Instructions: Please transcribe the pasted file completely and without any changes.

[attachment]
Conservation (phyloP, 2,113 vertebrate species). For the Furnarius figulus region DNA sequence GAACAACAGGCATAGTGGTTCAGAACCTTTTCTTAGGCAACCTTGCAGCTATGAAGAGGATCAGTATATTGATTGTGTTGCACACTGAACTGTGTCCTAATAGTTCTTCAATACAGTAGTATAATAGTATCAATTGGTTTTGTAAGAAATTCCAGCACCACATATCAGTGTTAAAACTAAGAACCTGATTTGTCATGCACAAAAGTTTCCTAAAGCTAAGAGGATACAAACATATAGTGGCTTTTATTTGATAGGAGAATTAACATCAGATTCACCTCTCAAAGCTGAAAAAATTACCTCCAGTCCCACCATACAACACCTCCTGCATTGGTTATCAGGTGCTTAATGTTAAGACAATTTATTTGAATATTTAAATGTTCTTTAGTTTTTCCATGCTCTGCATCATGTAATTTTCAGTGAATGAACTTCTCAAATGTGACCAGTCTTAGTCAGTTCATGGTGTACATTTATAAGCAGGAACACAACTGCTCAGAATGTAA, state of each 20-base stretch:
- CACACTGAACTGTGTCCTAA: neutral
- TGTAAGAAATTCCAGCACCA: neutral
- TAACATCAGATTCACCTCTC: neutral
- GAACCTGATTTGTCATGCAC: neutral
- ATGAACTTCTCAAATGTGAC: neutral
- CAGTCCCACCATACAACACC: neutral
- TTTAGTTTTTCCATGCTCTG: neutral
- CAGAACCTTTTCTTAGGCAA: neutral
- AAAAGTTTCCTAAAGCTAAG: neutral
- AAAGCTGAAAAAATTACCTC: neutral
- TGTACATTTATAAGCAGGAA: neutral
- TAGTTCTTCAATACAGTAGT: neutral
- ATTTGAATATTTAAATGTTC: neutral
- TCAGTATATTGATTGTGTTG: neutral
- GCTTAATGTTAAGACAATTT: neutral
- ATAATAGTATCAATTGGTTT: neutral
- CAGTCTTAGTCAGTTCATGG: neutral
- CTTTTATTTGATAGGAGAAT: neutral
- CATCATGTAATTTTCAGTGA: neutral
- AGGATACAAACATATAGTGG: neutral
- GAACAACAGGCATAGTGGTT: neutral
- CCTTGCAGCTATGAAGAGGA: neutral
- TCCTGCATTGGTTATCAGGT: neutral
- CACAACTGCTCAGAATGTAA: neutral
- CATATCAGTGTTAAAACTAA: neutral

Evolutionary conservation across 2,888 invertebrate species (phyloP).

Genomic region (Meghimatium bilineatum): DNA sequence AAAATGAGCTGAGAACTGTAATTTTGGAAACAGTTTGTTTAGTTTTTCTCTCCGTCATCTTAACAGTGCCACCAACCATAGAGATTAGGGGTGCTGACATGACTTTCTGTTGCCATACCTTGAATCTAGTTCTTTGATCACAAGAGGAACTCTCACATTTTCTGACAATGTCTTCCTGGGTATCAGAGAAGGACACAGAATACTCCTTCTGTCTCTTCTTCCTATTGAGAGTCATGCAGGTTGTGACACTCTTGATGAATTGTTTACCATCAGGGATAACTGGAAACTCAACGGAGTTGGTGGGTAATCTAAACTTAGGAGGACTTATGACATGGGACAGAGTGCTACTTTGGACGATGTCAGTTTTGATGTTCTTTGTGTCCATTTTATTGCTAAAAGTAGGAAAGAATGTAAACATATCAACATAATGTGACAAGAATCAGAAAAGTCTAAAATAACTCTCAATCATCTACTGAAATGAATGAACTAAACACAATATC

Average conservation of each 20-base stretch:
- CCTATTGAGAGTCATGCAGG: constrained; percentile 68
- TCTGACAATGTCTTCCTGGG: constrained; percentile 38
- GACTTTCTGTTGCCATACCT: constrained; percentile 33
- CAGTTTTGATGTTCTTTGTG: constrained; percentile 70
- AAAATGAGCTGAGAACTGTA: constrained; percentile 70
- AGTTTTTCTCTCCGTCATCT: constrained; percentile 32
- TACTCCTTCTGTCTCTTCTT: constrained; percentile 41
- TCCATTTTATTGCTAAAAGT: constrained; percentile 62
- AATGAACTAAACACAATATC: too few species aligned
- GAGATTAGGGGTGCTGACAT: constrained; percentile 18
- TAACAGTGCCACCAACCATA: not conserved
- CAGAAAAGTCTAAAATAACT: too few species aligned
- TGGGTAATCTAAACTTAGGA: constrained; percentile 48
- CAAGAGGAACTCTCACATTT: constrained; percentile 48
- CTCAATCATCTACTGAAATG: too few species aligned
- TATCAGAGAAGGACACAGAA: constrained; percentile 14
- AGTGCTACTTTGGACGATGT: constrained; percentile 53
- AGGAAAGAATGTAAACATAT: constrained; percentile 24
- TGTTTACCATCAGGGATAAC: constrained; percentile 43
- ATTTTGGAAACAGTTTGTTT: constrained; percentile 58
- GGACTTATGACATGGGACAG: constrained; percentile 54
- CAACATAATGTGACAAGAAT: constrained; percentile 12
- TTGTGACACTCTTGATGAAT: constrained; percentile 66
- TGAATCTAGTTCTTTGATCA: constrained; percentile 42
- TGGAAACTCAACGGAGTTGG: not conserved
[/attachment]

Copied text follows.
Conservation (phyloP, 2,113 vertebrate species). For the Furnarius figulus region DNA sequence GAACAACAGGCATAGTGGTTCAGAACCTTTTCTTAGGCAACCTTGCAGCTATGAAGAGGATCAGTATATTGATTGTGTTGCACACTGAACTGTGTCCTAATAGTTCTTCAATACAGTAGTATAATAGTATCAATTGGTTTTGTAAGAAATTCCAGCACCACATATCAGTGTTAAAACTAAGAACCTGATTTGTCATGCACAAAAGTTTCCTAAAGCTAAGAGGATACAAACATATAGTGGCTTTTATTTGATAGGAGAATTAACATCAGATTCACCTCTCAAAGCTGAAAAAATTACCTCCAGTCCCACCATACAACACCTCCTGCATTGGTTATCAGGTGCTTAATGTTAAGACAATTTATTTGAATATTTAAATGTTCTTTAGTTTTTCCATGCTCTGCATCATGTAATTTTCAGTGAATGAACTTCTCAAATGTGACCAGTCTTAGTCAGTTCATGGTGTACATTTATAAGCAGGAACACAACTGCTCAGAATGTAA, state of each 20-base stretch:
- CACACTGAACTGTGTCCTAA: neutral
- TGTAAGAAATTCCAGCACCA: neutral
- TAACATCAGATTCACCTCTC: neutral
- GAACCTGATTTGTCATGCAC: neutral
- ATGAACTTCTCAAATGTGAC: neutral
- CAGTCCCACCATACAACACC: neutral
- TTTAGTTTTTCCATGCTCTG: neutral
- CAGAACCTTTTCTTAGGCAA: neutral
- AAAAGTTTCCTAAAGCTAAG: neutral
- AAAGCTGAAAAAATTACCTC: neutral
- TGTACATTTATAAGCAGGAA: neutral
- TAGTTCTTCAATACAGTAGT: neutral
- ATTTGAATATTTAAATGTTC: neutral
- TCAGTATATTGATTGTGTTG: neutral
- GCTTAATGTTAAGACAATTT: neutral
- ATAATAGTATCAATTGGTTT: neutral
- CAGTCTTAGTCAGTTCATGG: neutral
- CTTTTATTTGATAGGAGAAT: neutral
- CATCATGTAATTTTCAGTGA: neutral
- AGGATACAAACATATAGTGG: neutral
- GAACAACAGGCATAGTGGTT: neutral
- CCTTGCAGCTATGAAGAGGA: neutral
- TCCTGCATTGGTTATCAGGT: neutral
- CACAACTGCTCAGAATGTAA: neutral
- CATATCAGTGTTAAAACTAA: neutral

Evolutionary conservation across 2,888 invertebrate species (phyloP).

Genomic region (Meghimatium bilineatum): DNA sequence AAAATGAGCTGAGAACTGTAATTTTGGAAACAGTTTGTTTAGTTTTTCTCTCCGTCATCTTAACAGTGCCACCAACCATAGAGATTAGGGGTGCTGACATGACTTTCTGTTGCCATACCTTGAATCTAGTTCTTTGATCACAAGAGGAACTCTCACATTTTCTGACAATGTCTTCCTGGGTATCAGAGAAGGACACAGAATACTCCTTCTGTCTCTTCTTCCTATTGAGAGTCATGCAGGTTGTGACACTCTTGATGAATTGTTTACCATCAGGGATAACTGGAAACTCAACGGAGTTGGTGGGTAATCTAAACTTAGGAGGACTTATGACATGGGACAGAGTGCTACTTTGGACGATGTCAGTTTTGATGTTCTTTGTGTCCATTTTATTGCTAAAAGTAGGAAAGAATGTAAACATATCAACATAATGTGACAAGAATCAGAAAAGTCTAAAATAACTCTCAATCATCTACTGAAATGAATGAACTAAACACAATATC

Average conservation of each 20-base stretch:
- CCTATTGAGAGTCATGCAGG: constrained; percentile 68
- TCTGACAATGTCTTCCTGGG: constrained; percentile 38
- GACTTTCTGTTGCCATACCT: constrained; percentile 33
- CAGTTTTGATGTTCTTTGTG: constrained; percentile 70
- AAAATGAGCTGAGAACTGTA: constrained; percentile 70
- AGTTTTTCTCTCCGTCATCT: constrained; percentile 32
- TACTCCTTCTGTCTCTTCTT: constrained; percentile 41
- TCCATTTTATTGCTAAAAGT: constrained; percentile 62
- AATGAACTAAACACAATATC: too few species aligned
- GAGATTAGGGGTGCTGACAT: constrained; percentile 18
- TAACAGTGCCACCAACCATA: not conserved
- CAGAAAAGTCTAAAATAACT: too few species aligned
- TGGGTAATCTAAACTTAGGA: constrained; percentile 48
- CAAGAGGAACTCTCACATTT: constrained; percentile 48
- CTCAATCATCTACTGAAATG: too few species aligned
- TATCAGAGAAGGACACAGAA: constrained; percentile 14
- AGTGCTACTTTGGACGATGT: constrained; percentile 53
- AGGAAAGAATGTAAACATAT: constrained; percentile 24
- TGTTTACCATCAGGGATAAC: constrained; percentile 43
- ATTTTGGAAACAGTTTGTTT: constrained; percentile 58
- GGACTTATGACATGGGACAG: constrained; percentile 54
- CAACATAATGTGACAAGAAT: constrained; percentile 12
- TTGTGACACTCTTGATGAAT: constrained; percentile 66
- TGAATCTAGTTCTTTGATCA: constrained; percentile 42
- TGGAAACTCAACGGAGTTGG: not conserved